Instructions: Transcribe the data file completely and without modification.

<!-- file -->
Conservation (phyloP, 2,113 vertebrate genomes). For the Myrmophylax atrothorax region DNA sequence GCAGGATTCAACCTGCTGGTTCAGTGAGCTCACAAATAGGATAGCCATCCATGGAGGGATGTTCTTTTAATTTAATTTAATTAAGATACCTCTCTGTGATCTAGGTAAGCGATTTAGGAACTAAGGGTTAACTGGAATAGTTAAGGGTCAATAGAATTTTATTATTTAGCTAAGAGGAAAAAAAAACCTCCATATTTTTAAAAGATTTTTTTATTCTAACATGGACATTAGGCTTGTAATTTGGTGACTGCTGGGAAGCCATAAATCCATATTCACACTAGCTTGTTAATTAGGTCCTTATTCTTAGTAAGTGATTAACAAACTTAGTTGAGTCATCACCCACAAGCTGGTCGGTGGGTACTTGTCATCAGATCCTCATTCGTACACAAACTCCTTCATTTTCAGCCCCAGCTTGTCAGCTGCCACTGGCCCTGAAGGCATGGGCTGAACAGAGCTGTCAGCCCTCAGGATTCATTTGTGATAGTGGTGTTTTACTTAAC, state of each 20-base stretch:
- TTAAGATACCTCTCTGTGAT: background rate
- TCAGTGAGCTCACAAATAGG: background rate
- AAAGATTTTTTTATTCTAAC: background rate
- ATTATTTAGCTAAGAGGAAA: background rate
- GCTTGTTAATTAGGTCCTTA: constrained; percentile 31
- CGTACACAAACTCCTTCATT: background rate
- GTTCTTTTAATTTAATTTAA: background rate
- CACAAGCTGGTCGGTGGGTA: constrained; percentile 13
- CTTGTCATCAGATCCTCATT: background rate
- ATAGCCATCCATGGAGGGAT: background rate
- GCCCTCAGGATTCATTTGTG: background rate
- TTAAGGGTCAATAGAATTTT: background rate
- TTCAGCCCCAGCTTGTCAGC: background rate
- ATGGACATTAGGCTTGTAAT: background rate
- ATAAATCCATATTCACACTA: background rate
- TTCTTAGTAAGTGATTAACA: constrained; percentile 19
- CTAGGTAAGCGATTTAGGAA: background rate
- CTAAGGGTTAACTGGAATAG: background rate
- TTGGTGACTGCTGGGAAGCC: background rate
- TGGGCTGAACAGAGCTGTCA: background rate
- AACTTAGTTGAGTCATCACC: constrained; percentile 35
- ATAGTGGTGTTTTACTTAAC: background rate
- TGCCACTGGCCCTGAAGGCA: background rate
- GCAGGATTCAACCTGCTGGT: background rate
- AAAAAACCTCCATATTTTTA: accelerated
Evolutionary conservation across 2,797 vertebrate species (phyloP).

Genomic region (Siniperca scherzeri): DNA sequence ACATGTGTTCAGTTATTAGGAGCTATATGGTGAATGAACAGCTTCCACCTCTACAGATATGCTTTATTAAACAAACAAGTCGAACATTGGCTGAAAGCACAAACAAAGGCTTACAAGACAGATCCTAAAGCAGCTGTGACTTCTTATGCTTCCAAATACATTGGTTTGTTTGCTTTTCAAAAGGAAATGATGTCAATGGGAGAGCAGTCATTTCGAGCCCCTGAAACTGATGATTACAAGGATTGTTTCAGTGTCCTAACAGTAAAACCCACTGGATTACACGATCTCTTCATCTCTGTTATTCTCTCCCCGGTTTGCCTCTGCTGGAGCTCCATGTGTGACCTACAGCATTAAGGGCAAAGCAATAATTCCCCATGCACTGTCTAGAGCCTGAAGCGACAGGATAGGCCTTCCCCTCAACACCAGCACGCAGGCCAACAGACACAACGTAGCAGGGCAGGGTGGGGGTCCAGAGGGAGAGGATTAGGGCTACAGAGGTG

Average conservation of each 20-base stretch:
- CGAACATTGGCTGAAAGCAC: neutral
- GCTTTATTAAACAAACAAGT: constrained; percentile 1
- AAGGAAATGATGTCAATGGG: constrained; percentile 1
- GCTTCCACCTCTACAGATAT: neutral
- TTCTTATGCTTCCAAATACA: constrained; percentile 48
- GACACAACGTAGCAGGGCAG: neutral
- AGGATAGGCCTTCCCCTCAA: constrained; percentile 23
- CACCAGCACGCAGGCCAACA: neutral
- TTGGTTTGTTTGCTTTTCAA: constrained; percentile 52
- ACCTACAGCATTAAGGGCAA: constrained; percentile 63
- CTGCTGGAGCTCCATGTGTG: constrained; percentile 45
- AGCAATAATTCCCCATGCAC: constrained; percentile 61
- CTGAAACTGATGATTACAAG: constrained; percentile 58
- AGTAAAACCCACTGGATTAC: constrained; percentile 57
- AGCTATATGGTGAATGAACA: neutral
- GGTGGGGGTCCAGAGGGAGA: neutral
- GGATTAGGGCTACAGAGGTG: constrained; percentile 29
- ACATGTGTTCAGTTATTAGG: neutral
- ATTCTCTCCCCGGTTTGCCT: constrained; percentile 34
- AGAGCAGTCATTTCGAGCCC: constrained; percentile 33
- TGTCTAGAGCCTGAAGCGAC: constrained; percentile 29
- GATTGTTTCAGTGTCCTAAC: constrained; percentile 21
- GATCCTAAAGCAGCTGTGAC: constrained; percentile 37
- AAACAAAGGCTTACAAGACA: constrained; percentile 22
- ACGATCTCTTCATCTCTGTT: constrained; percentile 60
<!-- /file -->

Conservation (phyloP, 2,113 vertebrate genomes). For the Myrmophylax atrothorax region DNA sequence GCAGGATTCAACCTGCTGGTTCAGTGAGCTCACAAATAGGATAGCCATCCATGGAGGGATGTTCTTTTAATTTAATTTAATTAAGATACCTCTCTGTGATCTAGGTAAGCGATTTAGGAACTAAGGGTTAACTGGAATAGTTAAGGGTCAATAGAATTTTATTATTTAGCTAAGAGGAAAAAAAAACCTCCATATTTTTAAAAGATTTTTTTATTCTAACATGGACATTAGGCTTGTAATTTGGTGACTGCTGGGAAGCCATAAATCCATATTCACACTAGCTTGTTAATTAGGTCCTTATTCTTAGTAAGTGATTAACAAACTTAGTTGAGTCATCACCCACAAGCTGGTCGGTGGGTACTTGTCATCAGATCCTCATTCGTACACAAACTCCTTCATTTTCAGCCCCAGCTTGTCAGCTGCCACTGGCCCTGAAGGCATGGGCTGAACAGAGCTGTCAGCCCTCAGGATTCATTTGTGATAGTGGTGTTTTACTTAAC, state of each 20-base stretch:
- TTAAGATACCTCTCTGTGAT: background rate
- TCAGTGAGCTCACAAATAGG: background rate
- AAAGATTTTTTTATTCTAAC: background rate
- ATTATTTAGCTAAGAGGAAA: background rate
- GCTTGTTAATTAGGTCCTTA: constrained; percentile 31
- CGTACACAAACTCCTTCATT: background rate
- GTTCTTTTAATTTAATTTAA: background rate
- CACAAGCTGGTCGGTGGGTA: constrained; percentile 13
- CTTGTCATCAGATCCTCATT: background rate
- ATAGCCATCCATGGAGGGAT: background rate
- GCCCTCAGGATTCATTTGTG: background rate
- TTAAGGGTCAATAGAATTTT: background rate
- TTCAGCCCCAGCTTGTCAGC: background rate
- ATGGACATTAGGCTTGTAAT: background rate
- ATAAATCCATATTCACACTA: background rate
- TTCTTAGTAAGTGATTAACA: constrained; percentile 19
- CTAGGTAAGCGATTTAGGAA: background rate
- CTAAGGGTTAACTGGAATAG: background rate
- TTGGTGACTGCTGGGAAGCC: background rate
- TGGGCTGAACAGAGCTGTCA: background rate
- AACTTAGTTGAGTCATCACC: constrained; percentile 35
- ATAGTGGTGTTTTACTTAAC: background rate
- TGCCACTGGCCCTGAAGGCA: background rate
- GCAGGATTCAACCTGCTGGT: background rate
- AAAAAACCTCCATATTTTTA: accelerated
Evolutionary conservation across 2,797 vertebrate species (phyloP).

Genomic region (Siniperca scherzeri): DNA sequence ACATGTGTTCAGTTATTAGGAGCTATATGGTGAATGAACAGCTTCCACCTCTACAGATATGCTTTATTAAACAAACAAGTCGAACATTGGCTGAAAGCACAAACAAAGGCTTACAAGACAGATCCTAAAGCAGCTGTGACTTCTTATGCTTCCAAATACATTGGTTTGTTTGCTTTTCAAAAGGAAATGATGTCAATGGGAGAGCAGTCATTTCGAGCCCCTGAAACTGATGATTACAAGGATTGTTTCAGTGTCCTAACAGTAAAACCCACTGGATTACACGATCTCTTCATCTCTGTTATTCTCTCCCCGGTTTGCCTCTGCTGGAGCTCCATGTGTGACCTACAGCATTAAGGGCAAAGCAATAATTCCCCATGCACTGTCTAGAGCCTGAAGCGACAGGATAGGCCTTCCCCTCAACACCAGCACGCAGGCCAACAGACACAACGTAGCAGGGCAGGGTGGGGGTCCAGAGGGAGAGGATTAGGGCTACAGAGGTG

Average conservation of each 20-base stretch:
- CGAACATTGGCTGAAAGCAC: neutral
- GCTTTATTAAACAAACAAGT: constrained; percentile 1
- AAGGAAATGATGTCAATGGG: constrained; percentile 1
- GCTTCCACCTCTACAGATAT: neutral
- TTCTTATGCTTCCAAATACA: constrained; percentile 48
- GACACAACGTAGCAGGGCAG: neutral
- AGGATAGGCCTTCCCCTCAA: constrained; percentile 23
- CACCAGCACGCAGGCCAACA: neutral
- TTGGTTTGTTTGCTTTTCAA: constrained; percentile 52
- ACCTACAGCATTAAGGGCAA: constrained; percentile 63
- CTGCTGGAGCTCCATGTGTG: constrained; percentile 45
- AGCAATAATTCCCCATGCAC: constrained; percentile 61
- CTGAAACTGATGATTACAAG: constrained; percentile 58
- AGTAAAACCCACTGGATTAC: constrained; percentile 57
- AGCTATATGGTGAATGAACA: neutral
- GGTGGGGGTCCAGAGGGAGA: neutral
- GGATTAGGGCTACAGAGGTG: constrained; percentile 29
- ACATGTGTTCAGTTATTAGG: neutral
- ATTCTCTCCCCGGTTTGCCT: constrained; percentile 34
- AGAGCAGTCATTTCGAGCCC: constrained; percentile 33
- TGTCTAGAGCCTGAAGCGAC: constrained; percentile 29
- GATTGTTTCAGTGTCCTAAC: constrained; percentile 21
- GATCCTAAAGCAGCTGTGAC: constrained; percentile 37
- AAACAAAGGCTTACAAGACA: constrained; percentile 22
- ACGATCTCTTCATCTCTGTT: constrained; percentile 60